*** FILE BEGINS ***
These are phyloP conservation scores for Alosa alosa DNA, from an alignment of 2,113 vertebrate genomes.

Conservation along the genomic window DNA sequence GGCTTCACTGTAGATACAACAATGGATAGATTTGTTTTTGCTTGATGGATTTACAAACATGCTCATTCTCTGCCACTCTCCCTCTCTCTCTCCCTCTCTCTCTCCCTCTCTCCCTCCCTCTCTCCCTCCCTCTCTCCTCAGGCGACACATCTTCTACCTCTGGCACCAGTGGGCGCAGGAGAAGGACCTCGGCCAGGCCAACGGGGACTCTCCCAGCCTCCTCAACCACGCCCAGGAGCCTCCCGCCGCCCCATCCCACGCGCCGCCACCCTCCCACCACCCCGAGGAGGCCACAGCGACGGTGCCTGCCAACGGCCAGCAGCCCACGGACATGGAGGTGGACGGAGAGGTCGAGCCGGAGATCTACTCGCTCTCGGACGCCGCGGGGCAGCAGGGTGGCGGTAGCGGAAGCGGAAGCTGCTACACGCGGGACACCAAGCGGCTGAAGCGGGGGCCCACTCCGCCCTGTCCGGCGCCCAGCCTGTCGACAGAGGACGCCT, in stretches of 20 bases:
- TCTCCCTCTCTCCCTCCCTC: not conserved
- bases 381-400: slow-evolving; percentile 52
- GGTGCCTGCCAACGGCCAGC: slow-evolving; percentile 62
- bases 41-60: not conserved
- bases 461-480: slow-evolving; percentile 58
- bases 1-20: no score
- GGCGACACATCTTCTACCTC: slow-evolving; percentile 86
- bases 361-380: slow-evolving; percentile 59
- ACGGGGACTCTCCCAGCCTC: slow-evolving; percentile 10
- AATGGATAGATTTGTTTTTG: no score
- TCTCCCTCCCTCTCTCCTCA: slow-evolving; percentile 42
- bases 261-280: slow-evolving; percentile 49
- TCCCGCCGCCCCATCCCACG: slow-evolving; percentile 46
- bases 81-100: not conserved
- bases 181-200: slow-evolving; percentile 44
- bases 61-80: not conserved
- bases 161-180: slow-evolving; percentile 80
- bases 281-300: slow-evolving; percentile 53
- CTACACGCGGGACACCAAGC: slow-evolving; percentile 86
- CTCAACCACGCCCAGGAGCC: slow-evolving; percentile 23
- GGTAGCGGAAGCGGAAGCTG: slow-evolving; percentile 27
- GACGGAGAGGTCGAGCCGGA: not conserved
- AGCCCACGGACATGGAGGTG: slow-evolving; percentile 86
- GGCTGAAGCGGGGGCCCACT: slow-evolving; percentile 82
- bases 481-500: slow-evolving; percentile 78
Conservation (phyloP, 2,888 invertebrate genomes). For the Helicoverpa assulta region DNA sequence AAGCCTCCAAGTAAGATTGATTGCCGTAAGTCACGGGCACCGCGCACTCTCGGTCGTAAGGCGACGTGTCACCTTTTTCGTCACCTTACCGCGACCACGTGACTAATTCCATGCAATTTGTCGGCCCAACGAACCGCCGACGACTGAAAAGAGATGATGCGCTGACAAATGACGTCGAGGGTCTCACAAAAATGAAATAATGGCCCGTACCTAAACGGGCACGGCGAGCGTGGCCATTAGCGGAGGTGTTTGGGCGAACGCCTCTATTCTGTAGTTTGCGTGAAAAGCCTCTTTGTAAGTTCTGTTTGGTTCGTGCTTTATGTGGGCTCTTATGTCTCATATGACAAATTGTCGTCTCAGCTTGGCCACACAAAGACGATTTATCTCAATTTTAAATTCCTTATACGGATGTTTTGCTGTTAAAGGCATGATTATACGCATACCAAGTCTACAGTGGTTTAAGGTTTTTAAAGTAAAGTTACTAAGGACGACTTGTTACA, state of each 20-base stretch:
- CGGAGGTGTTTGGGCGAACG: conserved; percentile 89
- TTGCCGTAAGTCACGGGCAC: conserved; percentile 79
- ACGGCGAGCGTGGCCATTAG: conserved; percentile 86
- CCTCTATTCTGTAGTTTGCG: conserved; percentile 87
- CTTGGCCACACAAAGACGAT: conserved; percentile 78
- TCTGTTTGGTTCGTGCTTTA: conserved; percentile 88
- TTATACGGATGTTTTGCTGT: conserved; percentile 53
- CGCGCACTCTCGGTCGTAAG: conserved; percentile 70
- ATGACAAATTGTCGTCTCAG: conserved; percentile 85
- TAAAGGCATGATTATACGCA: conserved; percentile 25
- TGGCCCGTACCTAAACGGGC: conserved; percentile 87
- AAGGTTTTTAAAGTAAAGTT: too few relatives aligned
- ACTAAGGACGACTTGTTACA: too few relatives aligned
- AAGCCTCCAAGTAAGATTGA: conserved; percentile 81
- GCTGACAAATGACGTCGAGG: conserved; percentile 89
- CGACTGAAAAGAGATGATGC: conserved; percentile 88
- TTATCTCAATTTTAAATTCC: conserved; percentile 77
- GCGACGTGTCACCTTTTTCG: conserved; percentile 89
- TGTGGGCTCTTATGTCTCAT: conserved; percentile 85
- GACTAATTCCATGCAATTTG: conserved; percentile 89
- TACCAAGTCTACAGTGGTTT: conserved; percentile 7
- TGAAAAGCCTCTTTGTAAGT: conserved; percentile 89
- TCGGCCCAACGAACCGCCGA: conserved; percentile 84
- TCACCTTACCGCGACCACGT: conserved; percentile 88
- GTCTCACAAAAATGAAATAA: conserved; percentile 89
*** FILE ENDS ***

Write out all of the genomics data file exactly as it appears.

These are phyloP conservation scores for Alosa alosa DNA, from an alignment of 2,113 vertebrate genomes.

Conservation along the genomic window DNA sequence GGCTTCACTGTAGATACAACAATGGATAGATTTGTTTTTGCTTGATGGATTTACAAACATGCTCATTCTCTGCCACTCTCCCTCTCTCTCTCCCTCTCTCTCTCCCTCTCTCCCTCCCTCTCTCCCTCCCTCTCTCCTCAGGCGACACATCTTCTACCTCTGGCACCAGTGGGCGCAGGAGAAGGACCTCGGCCAGGCCAACGGGGACTCTCCCAGCCTCCTCAACCACGCCCAGGAGCCTCCCGCCGCCCCATCCCACGCGCCGCCACCCTCCCACCACCCCGAGGAGGCCACAGCGACGGTGCCTGCCAACGGCCAGCAGCCCACGGACATGGAGGTGGACGGAGAGGTCGAGCCGGAGATCTACTCGCTCTCGGACGCCGCGGGGCAGCAGGGTGGCGGTAGCGGAAGCGGAAGCTGCTACACGCGGGACACCAAGCGGCTGAAGCGGGGGCCCACTCCGCCCTGTCCGGCGCCCAGCCTGTCGACAGAGGACGCCT, in stretches of 20 bases:
- TCTCCCTCTCTCCCTCCCTC: not conserved
- bases 381-400: slow-evolving; percentile 52
- GGTGCCTGCCAACGGCCAGC: slow-evolving; percentile 62
- bases 41-60: not conserved
- bases 461-480: slow-evolving; percentile 58
- bases 1-20: no score
- GGCGACACATCTTCTACCTC: slow-evolving; percentile 86
- bases 361-380: slow-evolving; percentile 59
- ACGGGGACTCTCCCAGCCTC: slow-evolving; percentile 10
- AATGGATAGATTTGTTTTTG: no score
- TCTCCCTCCCTCTCTCCTCA: slow-evolving; percentile 42
- bases 261-280: slow-evolving; percentile 49
- TCCCGCCGCCCCATCCCACG: slow-evolving; percentile 46
- bases 81-100: not conserved
- bases 181-200: slow-evolving; percentile 44
- bases 61-80: not conserved
- bases 161-180: slow-evolving; percentile 80
- bases 281-300: slow-evolving; percentile 53
- CTACACGCGGGACACCAAGC: slow-evolving; percentile 86
- CTCAACCACGCCCAGGAGCC: slow-evolving; percentile 23
- GGTAGCGGAAGCGGAAGCTG: slow-evolving; percentile 27
- GACGGAGAGGTCGAGCCGGA: not conserved
- AGCCCACGGACATGGAGGTG: slow-evolving; percentile 86
- GGCTGAAGCGGGGGCCCACT: slow-evolving; percentile 82
- bases 481-500: slow-evolving; percentile 78
Conservation (phyloP, 2,888 invertebrate genomes). For the Helicoverpa assulta region DNA sequence AAGCCTCCAAGTAAGATTGATTGCCGTAAGTCACGGGCACCGCGCACTCTCGGTCGTAAGGCGACGTGTCACCTTTTTCGTCACCTTACCGCGACCACGTGACTAATTCCATGCAATTTGTCGGCCCAACGAACCGCCGACGACTGAAAAGAGATGATGCGCTGACAAATGACGTCGAGGGTCTCACAAAAATGAAATAATGGCCCGTACCTAAACGGGCACGGCGAGCGTGGCCATTAGCGGAGGTGTTTGGGCGAACGCCTCTATTCTGTAGTTTGCGTGAAAAGCCTCTTTGTAAGTTCTGTTTGGTTCGTGCTTTATGTGGGCTCTTATGTCTCATATGACAAATTGTCGTCTCAGCTTGGCCACACAAAGACGATTTATCTCAATTTTAAATTCCTTATACGGATGTTTTGCTGTTAAAGGCATGATTATACGCATACCAAGTCTACAGTGGTTTAAGGTTTTTAAAGTAAAGTTACTAAGGACGACTTGTTACA, state of each 20-base stretch:
- CGGAGGTGTTTGGGCGAACG: conserved; percentile 89
- TTGCCGTAAGTCACGGGCAC: conserved; percentile 79
- ACGGCGAGCGTGGCCATTAG: conserved; percentile 86
- CCTCTATTCTGTAGTTTGCG: conserved; percentile 87
- CTTGGCCACACAAAGACGAT: conserved; percentile 78
- TCTGTTTGGTTCGTGCTTTA: conserved; percentile 88
- TTATACGGATGTTTTGCTGT: conserved; percentile 53
- CGCGCACTCTCGGTCGTAAG: conserved; percentile 70
- ATGACAAATTGTCGTCTCAG: conserved; percentile 85
- TAAAGGCATGATTATACGCA: conserved; percentile 25
- TGGCCCGTACCTAAACGGGC: conserved; percentile 87
- AAGGTTTTTAAAGTAAAGTT: too few relatives aligned
- ACTAAGGACGACTTGTTACA: too few relatives aligned
- AAGCCTCCAAGTAAGATTGA: conserved; percentile 81
- GCTGACAAATGACGTCGAGG: conserved; percentile 89
- CGACTGAAAAGAGATGATGC: conserved; percentile 88
- TTATCTCAATTTTAAATTCC: conserved; percentile 77
- GCGACGTGTCACCTTTTTCG: conserved; percentile 89
- TGTGGGCTCTTATGTCTCAT: conserved; percentile 85
- GACTAATTCCATGCAATTTG: conserved; percentile 89
- TACCAAGTCTACAGTGGTTT: conserved; percentile 7
- TGAAAAGCCTCTTTGTAAGT: conserved; percentile 89
- TCGGCCCAACGAACCGCCGA: conserved; percentile 84
- TCACCTTACCGCGACCACGT: conserved; percentile 88
- GTCTCACAAAAATGAAATAA: conserved; percentile 89